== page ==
Who Can Bill Advanced Care Planning Codes?

December 7, 2016

This month's coding column is about whether or not one or more physicians of different specialties can bill the advanced care planning codes.

Q: Can more than one or more physicians of different specialties bill the advanced care planning codes 99497 and 99498? Or is it just the primary care?

A: Yes, whoever does it and documents it can bill it. The payers may not want to see more than one of these services from different providers on the same day, but there are no frequency or specialty limitations.

Q:  I have question regarding billing E&M services with injection in office (20610). We have been getting denials for these indicating "separately identifiable evaluation & management service cannot be verified" or not separately reimbursable. Do you have any information on this?

A: The question here is whether or not there really is a separate E&M documented. If you have notes that that say 'here for injection' you'll lose any appeals on these, but if there really is a problem that has to be assessed prior to treatment, and it is well-documented, you should get the additional E&M paid. Remember that most insurers pay these 'modifier 25' claims when billed if there is adequate documentation of both services, but many will request that documentation or deny the first claim on a regular basis. Your success here will be largely contingent on the quality of your documentation.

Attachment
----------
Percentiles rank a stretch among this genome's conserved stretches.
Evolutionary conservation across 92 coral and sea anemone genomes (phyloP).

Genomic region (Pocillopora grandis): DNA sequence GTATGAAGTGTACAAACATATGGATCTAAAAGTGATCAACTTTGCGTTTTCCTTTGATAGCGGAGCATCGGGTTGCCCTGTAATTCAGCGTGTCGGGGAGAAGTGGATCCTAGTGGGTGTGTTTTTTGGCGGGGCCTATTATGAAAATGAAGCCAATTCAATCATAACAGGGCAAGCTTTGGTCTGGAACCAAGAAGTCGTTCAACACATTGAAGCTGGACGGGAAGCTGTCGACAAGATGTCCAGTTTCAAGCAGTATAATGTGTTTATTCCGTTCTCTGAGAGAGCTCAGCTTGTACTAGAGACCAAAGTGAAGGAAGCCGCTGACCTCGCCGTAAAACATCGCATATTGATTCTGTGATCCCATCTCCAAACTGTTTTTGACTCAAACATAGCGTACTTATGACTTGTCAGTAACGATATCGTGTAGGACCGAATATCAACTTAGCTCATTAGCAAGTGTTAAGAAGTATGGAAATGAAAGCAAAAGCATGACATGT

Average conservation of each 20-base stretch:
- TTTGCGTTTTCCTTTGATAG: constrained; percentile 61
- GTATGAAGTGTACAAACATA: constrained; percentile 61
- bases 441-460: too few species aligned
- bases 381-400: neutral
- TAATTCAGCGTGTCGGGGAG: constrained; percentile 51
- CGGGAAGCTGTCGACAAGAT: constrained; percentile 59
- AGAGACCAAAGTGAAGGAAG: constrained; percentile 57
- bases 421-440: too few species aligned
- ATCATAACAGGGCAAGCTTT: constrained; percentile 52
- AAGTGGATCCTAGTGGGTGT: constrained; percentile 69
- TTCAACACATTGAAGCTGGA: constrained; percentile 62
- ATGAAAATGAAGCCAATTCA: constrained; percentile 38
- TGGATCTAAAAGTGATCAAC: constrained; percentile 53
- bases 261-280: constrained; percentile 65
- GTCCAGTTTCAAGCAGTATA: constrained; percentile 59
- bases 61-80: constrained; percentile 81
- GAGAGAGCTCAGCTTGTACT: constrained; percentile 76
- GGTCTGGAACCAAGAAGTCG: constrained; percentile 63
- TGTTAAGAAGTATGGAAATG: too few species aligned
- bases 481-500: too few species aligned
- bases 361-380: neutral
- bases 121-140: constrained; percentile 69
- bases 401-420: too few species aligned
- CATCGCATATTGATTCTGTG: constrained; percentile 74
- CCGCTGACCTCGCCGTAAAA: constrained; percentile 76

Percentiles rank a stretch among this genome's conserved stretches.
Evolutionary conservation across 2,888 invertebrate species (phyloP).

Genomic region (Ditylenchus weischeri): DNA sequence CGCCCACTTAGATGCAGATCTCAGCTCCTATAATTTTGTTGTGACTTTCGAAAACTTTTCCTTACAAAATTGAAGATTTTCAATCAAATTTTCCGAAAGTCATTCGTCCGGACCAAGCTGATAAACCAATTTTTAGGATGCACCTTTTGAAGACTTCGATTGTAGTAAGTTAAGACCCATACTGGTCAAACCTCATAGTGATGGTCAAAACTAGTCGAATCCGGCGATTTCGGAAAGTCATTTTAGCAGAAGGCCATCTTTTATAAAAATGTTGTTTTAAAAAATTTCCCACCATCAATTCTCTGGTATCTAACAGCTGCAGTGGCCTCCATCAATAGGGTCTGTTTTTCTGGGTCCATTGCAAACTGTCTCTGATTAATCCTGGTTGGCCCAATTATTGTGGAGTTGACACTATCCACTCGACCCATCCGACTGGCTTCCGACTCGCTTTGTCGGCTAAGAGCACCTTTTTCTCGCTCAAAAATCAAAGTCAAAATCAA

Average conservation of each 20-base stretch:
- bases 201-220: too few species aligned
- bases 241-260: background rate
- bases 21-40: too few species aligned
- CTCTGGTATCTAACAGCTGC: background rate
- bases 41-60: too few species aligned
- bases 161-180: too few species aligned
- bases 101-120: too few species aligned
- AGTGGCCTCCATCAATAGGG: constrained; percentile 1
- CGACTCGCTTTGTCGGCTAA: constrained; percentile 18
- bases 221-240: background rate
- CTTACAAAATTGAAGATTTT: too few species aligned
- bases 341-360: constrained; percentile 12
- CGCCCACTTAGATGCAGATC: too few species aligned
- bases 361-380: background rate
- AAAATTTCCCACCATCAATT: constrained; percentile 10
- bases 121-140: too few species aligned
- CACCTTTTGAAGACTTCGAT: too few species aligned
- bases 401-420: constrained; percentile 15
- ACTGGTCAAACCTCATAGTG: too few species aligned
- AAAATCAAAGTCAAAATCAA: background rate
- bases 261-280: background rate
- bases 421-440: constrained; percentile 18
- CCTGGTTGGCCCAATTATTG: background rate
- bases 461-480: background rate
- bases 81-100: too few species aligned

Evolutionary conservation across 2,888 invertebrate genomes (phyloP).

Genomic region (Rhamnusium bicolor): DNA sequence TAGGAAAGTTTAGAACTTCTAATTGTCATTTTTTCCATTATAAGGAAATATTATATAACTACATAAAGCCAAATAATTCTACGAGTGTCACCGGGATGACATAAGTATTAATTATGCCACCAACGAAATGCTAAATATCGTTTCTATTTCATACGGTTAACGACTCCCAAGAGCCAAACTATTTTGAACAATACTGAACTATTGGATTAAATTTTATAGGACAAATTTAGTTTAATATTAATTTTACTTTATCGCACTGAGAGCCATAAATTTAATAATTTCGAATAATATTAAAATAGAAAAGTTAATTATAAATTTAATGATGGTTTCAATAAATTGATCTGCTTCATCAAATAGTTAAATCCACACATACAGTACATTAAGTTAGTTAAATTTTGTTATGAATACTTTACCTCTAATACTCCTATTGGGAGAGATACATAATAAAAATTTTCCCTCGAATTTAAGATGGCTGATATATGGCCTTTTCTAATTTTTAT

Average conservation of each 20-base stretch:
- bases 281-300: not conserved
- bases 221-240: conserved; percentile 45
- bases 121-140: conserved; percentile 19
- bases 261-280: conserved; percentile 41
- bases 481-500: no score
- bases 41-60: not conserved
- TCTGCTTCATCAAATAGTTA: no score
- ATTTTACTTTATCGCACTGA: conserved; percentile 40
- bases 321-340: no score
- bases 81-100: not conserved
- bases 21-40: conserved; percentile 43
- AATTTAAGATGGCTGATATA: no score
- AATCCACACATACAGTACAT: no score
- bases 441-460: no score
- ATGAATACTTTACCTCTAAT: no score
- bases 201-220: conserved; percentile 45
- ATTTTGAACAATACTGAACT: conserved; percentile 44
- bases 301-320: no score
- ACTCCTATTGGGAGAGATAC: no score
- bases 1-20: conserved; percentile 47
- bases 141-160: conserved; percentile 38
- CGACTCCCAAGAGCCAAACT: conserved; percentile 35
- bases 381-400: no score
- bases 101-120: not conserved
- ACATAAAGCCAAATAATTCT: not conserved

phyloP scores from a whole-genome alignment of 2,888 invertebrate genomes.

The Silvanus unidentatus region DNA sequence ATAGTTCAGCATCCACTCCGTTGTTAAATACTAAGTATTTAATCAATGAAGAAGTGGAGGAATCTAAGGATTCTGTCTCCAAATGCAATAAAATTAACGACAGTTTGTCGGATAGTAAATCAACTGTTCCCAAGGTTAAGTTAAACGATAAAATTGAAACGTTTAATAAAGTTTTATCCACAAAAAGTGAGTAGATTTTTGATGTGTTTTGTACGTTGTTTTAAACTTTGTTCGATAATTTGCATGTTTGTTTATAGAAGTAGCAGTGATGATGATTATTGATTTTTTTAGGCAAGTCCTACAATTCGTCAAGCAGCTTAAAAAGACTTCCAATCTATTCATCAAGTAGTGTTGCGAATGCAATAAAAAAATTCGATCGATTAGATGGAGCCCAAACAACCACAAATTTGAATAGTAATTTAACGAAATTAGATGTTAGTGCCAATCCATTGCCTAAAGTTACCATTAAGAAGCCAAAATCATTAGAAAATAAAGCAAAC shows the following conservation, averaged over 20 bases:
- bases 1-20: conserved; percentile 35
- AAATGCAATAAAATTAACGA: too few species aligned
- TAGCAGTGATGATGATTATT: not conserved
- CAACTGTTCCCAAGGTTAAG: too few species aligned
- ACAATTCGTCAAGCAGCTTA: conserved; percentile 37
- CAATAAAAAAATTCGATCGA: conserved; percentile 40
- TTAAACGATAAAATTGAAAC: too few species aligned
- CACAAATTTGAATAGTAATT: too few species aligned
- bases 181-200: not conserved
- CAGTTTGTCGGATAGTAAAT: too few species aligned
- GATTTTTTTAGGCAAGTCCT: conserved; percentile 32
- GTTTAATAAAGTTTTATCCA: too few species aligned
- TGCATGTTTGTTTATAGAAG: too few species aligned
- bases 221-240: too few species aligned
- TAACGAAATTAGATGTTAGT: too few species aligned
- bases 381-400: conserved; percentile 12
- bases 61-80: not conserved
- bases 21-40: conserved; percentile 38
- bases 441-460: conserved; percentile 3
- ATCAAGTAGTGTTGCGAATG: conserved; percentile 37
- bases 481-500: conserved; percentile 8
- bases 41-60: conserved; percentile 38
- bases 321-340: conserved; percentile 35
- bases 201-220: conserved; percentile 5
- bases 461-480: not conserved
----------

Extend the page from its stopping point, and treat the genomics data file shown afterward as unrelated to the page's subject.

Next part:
Q: I would like to bill an ER visit for my work in the labor and delivery area of the hospital. The labor and delivery triage unit is really just an extension of the ER for patients who are above 20 weeks. When patient's above 20 weeks present to the ER, they are sent to us even if they come from registering in the ER. Can we use the ER codes?

A: Per the CPT manual, the ER codes 99281-99285 represent services provided in an emergency department, in a facility setting that meets the definition of an ER. I'm sure that your labor and delivery area does meet the criteria of being open 24 hours a day and is prepared to take unscheduled patients at risk - but your real answer here will come from the hospital.

The hospital or their legal department would be able to tell you how that area is classified or what it supports. Is it a designated observation area, a wholly outpatient setting?

Theoretically you could bill outpatient codes, observation codes, same day admit discharge codes, consult codes or even hospital admit codes in that setting. ER codes are unlikely, but possible. Check with the hospital's legal department.